EUGENE, Ore. - The Northwest Weather and Avalanche Center in Washington tracks conditions in the Cascades from the Canadian border south to Oregon's Mount Hood.
The Mount Shasta Avalanche Center keeps tabs on dangers in northern California.
But the Oregon Cascades - from the California border north to Mount Hood - don't have a dedicated avalanche forecast center.
Take a look at this map from avalanche.org:
"One of the reasons we don't have an avalanche forecast system for the central part of the Cascades is because we don't have as many avalanche slopes," explained John Fischer with the Willamette Pass Ski Patrol.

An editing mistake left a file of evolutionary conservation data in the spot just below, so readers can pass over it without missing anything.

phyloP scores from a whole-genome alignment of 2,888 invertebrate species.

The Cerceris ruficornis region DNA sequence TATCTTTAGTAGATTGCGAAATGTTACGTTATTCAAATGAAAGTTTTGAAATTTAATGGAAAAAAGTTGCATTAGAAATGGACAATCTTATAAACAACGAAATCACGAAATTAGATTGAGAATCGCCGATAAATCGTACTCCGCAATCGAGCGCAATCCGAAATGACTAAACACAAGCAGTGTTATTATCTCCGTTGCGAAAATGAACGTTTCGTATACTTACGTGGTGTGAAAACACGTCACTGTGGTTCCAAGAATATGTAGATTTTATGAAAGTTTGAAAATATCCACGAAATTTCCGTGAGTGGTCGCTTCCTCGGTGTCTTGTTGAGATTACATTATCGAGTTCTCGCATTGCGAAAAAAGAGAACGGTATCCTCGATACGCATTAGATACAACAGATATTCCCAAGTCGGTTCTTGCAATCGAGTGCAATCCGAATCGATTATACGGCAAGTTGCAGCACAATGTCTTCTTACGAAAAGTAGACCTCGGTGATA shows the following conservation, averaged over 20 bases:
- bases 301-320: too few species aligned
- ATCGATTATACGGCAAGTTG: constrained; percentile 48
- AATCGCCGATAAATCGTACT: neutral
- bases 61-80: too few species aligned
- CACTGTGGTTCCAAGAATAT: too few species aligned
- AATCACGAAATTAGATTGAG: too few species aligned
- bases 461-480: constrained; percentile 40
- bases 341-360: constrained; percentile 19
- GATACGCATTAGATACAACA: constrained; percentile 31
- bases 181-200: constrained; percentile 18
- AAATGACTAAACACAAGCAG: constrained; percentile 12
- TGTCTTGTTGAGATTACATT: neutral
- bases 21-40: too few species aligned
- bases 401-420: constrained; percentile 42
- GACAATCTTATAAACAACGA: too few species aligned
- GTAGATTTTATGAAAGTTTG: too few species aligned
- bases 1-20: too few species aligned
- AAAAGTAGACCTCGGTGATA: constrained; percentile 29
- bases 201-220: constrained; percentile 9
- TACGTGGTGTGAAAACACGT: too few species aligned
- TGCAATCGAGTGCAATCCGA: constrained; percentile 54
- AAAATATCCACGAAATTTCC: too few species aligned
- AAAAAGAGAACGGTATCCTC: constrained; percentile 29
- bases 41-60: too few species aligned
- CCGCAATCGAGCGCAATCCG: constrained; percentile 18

That doesn't mean they aren't a danger: The ski patrol checks for avalanche danger after every significant snowfall, Fischer said.
And with good reason: Avalanches killed 35 people last year in the United States.
So far this winter, 11 skiers, snowboarders and snowmobilers have died in avalanches in the U.S.
Watch Part 1: 'You cannot tell when and where the avalanche might occur'